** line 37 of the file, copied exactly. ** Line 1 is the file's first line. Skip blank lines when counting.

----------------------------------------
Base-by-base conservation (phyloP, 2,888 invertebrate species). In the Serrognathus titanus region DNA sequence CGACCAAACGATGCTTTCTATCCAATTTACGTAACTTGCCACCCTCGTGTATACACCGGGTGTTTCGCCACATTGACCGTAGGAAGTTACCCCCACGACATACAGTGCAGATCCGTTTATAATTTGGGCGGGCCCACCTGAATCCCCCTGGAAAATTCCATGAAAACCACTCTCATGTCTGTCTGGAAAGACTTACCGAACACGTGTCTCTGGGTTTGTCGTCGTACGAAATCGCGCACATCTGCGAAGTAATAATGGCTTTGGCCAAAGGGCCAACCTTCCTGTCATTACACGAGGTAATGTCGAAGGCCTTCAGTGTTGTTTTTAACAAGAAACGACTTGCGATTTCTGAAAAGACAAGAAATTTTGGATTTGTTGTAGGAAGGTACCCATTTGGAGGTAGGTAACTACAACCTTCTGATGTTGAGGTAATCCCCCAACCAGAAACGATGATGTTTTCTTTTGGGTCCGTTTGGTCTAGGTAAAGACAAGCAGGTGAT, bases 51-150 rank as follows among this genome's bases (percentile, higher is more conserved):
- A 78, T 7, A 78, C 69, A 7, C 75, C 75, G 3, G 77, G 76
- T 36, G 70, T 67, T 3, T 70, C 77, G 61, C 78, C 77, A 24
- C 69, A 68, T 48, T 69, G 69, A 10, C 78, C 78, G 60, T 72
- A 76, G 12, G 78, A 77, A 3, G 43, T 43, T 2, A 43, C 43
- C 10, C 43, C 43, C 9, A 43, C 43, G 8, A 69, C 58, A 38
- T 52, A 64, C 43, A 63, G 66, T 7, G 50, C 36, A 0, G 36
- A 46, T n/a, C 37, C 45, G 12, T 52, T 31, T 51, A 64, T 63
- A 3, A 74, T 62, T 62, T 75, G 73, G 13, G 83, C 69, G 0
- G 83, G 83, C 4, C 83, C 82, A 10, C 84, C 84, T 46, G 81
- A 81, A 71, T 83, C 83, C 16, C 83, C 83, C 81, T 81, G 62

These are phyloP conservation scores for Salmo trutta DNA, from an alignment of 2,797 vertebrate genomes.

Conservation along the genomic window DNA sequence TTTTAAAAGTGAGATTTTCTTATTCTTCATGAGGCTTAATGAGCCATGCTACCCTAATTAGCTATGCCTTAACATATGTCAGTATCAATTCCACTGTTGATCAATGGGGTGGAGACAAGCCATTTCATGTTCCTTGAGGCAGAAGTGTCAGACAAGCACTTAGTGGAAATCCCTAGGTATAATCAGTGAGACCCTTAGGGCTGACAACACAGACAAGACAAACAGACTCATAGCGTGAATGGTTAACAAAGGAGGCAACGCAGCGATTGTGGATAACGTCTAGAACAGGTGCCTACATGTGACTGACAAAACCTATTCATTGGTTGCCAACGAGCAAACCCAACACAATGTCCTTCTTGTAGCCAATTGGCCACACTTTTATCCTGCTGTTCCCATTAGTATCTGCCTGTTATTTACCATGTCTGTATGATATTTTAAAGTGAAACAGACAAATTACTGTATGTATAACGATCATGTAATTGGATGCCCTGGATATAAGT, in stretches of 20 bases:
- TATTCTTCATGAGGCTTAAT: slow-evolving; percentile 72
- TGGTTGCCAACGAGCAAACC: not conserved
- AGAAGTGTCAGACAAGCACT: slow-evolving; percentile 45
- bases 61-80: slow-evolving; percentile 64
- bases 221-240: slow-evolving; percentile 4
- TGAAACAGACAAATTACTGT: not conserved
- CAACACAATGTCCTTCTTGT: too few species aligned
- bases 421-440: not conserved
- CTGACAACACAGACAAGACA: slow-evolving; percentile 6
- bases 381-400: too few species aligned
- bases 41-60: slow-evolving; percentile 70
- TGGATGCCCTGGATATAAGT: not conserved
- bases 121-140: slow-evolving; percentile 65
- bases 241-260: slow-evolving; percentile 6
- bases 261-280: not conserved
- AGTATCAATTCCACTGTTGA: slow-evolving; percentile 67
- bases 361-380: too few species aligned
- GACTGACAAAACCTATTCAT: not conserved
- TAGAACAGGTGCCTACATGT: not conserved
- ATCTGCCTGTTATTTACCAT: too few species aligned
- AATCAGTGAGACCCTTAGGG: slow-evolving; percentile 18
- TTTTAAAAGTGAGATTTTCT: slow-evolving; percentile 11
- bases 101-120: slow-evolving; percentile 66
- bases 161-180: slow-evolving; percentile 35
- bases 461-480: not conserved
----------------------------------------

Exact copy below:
- bases 161-180: slow-evolving; percentile 35